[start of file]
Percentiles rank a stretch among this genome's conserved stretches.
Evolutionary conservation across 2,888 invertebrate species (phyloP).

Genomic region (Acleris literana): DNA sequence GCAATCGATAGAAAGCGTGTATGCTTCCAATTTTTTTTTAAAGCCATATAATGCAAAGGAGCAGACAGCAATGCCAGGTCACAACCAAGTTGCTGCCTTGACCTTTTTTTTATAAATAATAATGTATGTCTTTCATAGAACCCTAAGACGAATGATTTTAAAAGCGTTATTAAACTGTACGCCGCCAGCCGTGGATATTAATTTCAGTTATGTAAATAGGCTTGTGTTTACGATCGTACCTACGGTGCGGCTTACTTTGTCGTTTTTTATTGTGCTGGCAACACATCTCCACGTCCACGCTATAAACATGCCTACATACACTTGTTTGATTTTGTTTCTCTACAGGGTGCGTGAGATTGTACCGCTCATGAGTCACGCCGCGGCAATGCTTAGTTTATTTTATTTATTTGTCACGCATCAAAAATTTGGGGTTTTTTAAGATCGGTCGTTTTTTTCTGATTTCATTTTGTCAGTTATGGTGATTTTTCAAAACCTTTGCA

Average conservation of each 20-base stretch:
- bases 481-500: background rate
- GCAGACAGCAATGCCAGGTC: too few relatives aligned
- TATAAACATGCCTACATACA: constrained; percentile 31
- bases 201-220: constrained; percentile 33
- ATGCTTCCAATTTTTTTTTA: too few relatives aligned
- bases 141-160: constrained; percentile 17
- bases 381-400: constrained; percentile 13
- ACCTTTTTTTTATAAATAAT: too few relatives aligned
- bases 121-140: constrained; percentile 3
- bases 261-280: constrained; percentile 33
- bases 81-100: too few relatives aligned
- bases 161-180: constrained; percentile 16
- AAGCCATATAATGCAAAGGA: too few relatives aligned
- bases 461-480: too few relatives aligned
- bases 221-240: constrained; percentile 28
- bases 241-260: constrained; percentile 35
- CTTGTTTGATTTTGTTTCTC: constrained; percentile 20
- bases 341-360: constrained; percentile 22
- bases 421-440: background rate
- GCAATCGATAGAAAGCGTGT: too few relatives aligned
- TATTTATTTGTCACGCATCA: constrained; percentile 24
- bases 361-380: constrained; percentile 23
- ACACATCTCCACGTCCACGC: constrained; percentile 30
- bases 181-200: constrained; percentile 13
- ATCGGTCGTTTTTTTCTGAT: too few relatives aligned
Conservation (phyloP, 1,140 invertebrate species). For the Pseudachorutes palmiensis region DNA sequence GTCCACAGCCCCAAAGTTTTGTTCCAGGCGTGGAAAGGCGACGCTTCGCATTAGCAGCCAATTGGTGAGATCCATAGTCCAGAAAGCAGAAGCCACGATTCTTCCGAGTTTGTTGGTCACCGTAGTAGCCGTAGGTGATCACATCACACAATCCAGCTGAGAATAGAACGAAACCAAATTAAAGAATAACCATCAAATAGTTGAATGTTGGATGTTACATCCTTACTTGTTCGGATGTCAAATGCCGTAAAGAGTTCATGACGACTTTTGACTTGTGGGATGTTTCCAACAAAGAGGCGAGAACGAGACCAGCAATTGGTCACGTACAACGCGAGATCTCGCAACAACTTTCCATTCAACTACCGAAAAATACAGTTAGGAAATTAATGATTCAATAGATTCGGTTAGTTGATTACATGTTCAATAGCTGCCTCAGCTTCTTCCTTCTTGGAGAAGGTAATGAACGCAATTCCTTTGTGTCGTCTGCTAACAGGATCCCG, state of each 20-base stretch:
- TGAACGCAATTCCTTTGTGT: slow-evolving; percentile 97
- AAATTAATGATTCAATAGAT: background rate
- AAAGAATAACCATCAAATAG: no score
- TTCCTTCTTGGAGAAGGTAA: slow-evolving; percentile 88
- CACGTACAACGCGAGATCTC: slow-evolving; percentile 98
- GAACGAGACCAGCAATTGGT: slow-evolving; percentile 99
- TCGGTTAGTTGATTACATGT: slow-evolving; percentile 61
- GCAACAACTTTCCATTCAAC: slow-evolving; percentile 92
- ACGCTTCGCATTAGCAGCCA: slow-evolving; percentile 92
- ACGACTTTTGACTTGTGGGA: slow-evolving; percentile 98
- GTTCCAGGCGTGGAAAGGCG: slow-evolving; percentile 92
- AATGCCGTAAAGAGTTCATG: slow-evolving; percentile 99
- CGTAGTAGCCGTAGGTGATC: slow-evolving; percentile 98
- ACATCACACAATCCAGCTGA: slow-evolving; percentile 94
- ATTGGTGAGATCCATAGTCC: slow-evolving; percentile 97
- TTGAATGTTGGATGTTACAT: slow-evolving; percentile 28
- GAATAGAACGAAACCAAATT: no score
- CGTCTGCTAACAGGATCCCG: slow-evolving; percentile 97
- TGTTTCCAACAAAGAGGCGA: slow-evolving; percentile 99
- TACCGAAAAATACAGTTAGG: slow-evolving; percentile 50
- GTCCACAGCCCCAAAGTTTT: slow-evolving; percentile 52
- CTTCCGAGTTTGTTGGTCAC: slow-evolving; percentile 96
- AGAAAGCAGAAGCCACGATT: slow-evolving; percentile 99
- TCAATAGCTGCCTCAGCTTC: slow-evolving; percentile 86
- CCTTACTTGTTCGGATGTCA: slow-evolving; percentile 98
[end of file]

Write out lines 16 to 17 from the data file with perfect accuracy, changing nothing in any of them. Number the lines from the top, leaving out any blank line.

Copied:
- bases 161-180: constrained; percentile 16
- AAGCCATATAATGCAAAGGA: too few relatives aligned